Kevin Glass

It's looking increasingly like a debt "grand bargain" deal is not going to get done. Many Republicans, frustrated at the Obama administration's insistence on hiking taxes in the middle of an economic recovery, are increasingly deciding that Democrats just aren't worth the trouble negotiating with.

sen. Bob Corker laid out the Republican strategy recently, saying that the GOP had hoped to use the debt ceiling as a negotiationg point to achieve a deal that would bring some marginal amount more sanity to the United States' fiscal future. "Maybe the debt ceiling was the wrong place to pick a fight, as it related to trying to get our country's house in order," the Senator admitted Thursday.

GOP leaders are now attempting to whip their caucus into accepting a smaller deal and possibly attempting political maneuvering similar to the much-maligned McConnell plan. Leadership brought in their biggest fiscal-policy weapon, Rep. Paul Ryan to speak on the catastrophic consequences of not raising the debt ceiling. As the Los Angeles Times reported,

 

At a closed-door meeting Friday morning, GOP leaders turned to their most trusted budget expert, Rep. Paul D. Ryan of Wisconsin, to explain to rank-and-file members what many others have come to understand: A fiscal meltdown could occur if Congress fails to raise the debt ceiling.

House Speaker John A. Boehner of Ohio underscored the point to dispel the notion that failure to allow more borrowing is an option.

"He said if we pass Aug. 2, it would be like 'Star Wars,'" said Rep. Scott DesJarlais, a freshman from Tennessee. "I don't think the people who are railing against raising the debt ceiling fully understand that."

The warnings appeared to have softened the views of at least some House members who, until now, were inclined to dismiss statements by administration officials, business leaders and outside economists that the economic impact would be dire if the federal government were suddenly unable to pay its bills.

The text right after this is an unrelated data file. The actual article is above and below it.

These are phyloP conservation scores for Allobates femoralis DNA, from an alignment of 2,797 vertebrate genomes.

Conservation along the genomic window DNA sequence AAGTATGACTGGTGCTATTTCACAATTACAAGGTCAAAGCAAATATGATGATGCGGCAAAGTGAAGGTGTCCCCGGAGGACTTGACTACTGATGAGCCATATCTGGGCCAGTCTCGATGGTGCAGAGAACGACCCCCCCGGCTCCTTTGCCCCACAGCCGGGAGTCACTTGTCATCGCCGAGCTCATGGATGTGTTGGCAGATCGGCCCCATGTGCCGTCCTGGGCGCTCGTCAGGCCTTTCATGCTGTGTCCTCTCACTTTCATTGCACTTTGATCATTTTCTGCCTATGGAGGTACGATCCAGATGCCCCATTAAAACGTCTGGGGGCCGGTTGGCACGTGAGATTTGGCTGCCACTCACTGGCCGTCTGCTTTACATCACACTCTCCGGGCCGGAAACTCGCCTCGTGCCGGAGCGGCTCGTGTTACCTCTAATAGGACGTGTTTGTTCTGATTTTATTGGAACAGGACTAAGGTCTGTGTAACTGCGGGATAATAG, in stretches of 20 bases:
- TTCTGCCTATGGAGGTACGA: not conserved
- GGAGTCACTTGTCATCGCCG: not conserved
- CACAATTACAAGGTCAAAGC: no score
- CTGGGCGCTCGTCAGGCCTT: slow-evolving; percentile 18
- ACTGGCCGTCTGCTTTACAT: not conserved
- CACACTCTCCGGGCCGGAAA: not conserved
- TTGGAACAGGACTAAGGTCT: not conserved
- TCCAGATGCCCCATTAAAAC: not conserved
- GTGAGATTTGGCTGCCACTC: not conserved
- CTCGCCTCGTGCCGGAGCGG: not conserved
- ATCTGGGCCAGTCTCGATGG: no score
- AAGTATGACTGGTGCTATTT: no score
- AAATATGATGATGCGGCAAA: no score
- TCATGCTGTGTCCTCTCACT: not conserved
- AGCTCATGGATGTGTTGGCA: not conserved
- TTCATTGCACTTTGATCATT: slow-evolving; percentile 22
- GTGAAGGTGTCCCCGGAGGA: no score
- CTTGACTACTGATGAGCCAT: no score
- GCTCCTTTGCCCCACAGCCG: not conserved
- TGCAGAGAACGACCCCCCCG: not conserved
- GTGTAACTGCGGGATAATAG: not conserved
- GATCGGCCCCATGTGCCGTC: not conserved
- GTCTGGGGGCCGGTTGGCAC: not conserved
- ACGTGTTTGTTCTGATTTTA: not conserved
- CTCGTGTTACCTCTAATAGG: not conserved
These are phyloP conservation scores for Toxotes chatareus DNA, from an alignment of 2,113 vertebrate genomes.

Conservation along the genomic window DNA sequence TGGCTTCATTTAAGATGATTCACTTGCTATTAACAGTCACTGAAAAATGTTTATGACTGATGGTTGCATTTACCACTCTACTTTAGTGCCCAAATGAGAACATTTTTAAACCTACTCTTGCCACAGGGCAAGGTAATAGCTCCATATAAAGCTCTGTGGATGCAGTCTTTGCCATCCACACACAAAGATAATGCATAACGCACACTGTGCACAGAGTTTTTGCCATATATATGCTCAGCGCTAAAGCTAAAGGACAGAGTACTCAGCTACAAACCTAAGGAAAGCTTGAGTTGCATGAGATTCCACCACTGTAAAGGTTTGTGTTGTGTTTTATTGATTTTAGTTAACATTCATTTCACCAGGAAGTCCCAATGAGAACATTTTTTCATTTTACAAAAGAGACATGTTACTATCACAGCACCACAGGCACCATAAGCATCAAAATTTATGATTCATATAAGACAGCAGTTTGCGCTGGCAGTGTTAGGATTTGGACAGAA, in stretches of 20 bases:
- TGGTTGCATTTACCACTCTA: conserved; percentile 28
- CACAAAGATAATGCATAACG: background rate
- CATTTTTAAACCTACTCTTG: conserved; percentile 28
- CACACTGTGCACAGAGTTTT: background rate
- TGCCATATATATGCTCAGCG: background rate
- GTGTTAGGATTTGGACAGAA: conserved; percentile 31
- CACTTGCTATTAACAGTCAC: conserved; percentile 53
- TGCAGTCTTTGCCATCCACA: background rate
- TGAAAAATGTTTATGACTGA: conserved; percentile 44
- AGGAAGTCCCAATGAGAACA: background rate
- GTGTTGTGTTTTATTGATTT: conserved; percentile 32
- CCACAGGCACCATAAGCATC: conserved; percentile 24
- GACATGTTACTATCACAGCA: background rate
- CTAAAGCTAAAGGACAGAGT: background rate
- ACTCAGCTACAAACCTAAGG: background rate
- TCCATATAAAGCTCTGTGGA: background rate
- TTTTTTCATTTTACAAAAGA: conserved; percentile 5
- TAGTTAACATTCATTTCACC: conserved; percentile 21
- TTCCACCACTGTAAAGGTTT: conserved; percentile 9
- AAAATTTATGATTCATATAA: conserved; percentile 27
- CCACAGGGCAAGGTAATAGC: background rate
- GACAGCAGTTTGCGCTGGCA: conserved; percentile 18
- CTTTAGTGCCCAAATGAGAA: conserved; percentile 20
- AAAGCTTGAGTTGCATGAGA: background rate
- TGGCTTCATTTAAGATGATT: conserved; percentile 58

Freshman Rep. Steve Womack (R-Ark.) said the presentation about skyrocketing interest rates that could result from downgraded bond ratings was "sobering."

If anyone is going to have ironclad fiscal conservative bonafides with the new Freshmen Republicans, it's Rep. Paul Ryan. Either GOP leadership is really worried that they won't have the votes for a ceiling hike or they know that it's getting down to the wire and the chances are that the GOP is going to have to cave on some of their demands.

There are about four options that are still on the table that can be identified by their biggest supporters. The aforementioned McConnell plan would force Barack Obama to take some very uncomfortable public positions but, policy-wise, would likely mean the fewest amount of real spending cuts. The plan Eric Cantor is pushing for is a short-term small-cut deal that would cut much less than the "grand bargain" and would force more debt ceiling votes and negotiations before the 2012 election. Barack Obama is negotiating for a medium-term cuts-and-taxes deal that would solve the issue past 2012. And finally, there's the John Boehner-backed "grand bargain" that would contain up to a reported $4 trillion in cuts.

As Democrat intransigence on tax hikes gets more apparent, prospects for a McConnell-like plan are increasing by the day. It sounds like leadership is doing all they can to tamper down expectations for a big bargain on spending and making sure everyone knows the disaster that will happen if the debt ceiling isn't raised.


Kevin Glass

Kevin Glass is the Managing Editor of Townhall.com. Follow him on Twitter at @kevinwglass.